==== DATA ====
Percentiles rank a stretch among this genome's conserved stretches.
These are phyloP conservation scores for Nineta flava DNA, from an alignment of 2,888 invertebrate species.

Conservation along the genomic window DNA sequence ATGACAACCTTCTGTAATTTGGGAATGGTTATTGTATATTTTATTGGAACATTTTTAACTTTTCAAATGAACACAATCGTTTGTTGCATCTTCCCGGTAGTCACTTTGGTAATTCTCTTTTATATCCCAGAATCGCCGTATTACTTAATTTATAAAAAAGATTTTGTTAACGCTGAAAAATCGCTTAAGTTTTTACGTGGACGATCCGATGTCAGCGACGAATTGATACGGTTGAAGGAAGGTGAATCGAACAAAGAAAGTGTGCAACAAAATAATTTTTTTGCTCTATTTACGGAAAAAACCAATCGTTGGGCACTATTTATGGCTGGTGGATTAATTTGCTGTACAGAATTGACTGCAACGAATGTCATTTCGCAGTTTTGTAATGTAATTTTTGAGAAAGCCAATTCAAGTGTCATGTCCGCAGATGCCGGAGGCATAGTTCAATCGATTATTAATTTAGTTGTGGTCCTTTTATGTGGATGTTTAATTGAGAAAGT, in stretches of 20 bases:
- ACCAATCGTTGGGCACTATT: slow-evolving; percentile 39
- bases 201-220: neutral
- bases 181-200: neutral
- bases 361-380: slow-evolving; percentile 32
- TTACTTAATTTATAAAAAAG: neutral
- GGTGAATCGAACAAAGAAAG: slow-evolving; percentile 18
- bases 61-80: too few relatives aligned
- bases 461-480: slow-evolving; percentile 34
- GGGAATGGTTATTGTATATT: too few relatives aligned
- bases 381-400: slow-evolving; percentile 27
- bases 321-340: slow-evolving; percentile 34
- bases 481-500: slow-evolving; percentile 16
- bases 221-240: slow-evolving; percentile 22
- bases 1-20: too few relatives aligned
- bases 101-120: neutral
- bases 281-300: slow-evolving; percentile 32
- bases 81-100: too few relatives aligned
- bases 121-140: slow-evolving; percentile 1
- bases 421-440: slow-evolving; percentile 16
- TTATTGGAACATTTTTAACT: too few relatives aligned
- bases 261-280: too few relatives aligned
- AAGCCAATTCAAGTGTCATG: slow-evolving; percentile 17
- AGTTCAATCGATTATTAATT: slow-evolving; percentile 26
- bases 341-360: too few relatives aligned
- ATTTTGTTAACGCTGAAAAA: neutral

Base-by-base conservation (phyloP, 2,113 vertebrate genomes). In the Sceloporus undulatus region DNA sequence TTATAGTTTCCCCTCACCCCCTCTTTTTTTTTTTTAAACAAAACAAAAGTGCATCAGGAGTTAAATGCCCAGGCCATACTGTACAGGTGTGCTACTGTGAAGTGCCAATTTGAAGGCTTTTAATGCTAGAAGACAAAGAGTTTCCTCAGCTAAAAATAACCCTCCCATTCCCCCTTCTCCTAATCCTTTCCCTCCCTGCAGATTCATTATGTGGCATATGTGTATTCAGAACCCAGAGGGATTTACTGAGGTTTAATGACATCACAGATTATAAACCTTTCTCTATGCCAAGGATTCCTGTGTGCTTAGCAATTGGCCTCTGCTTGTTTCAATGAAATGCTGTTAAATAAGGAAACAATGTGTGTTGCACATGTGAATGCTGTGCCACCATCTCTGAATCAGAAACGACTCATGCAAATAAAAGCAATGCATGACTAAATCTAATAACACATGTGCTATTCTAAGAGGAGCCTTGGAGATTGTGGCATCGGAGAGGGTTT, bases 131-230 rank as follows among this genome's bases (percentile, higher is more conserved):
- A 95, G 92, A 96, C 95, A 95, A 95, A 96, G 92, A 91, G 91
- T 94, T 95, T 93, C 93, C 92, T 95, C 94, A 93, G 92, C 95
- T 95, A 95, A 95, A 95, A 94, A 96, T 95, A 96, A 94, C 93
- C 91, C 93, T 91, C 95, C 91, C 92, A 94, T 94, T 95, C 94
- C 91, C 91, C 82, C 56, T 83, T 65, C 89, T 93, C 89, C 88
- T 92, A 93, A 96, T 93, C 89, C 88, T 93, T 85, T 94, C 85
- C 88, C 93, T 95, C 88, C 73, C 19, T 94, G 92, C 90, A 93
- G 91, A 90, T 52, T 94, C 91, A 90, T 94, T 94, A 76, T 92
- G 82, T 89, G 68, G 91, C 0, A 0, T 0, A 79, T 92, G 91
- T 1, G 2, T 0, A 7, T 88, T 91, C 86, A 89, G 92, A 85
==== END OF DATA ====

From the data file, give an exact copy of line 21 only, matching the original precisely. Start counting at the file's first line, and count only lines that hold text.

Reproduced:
- bases 121-140: slow-evolving; percentile 1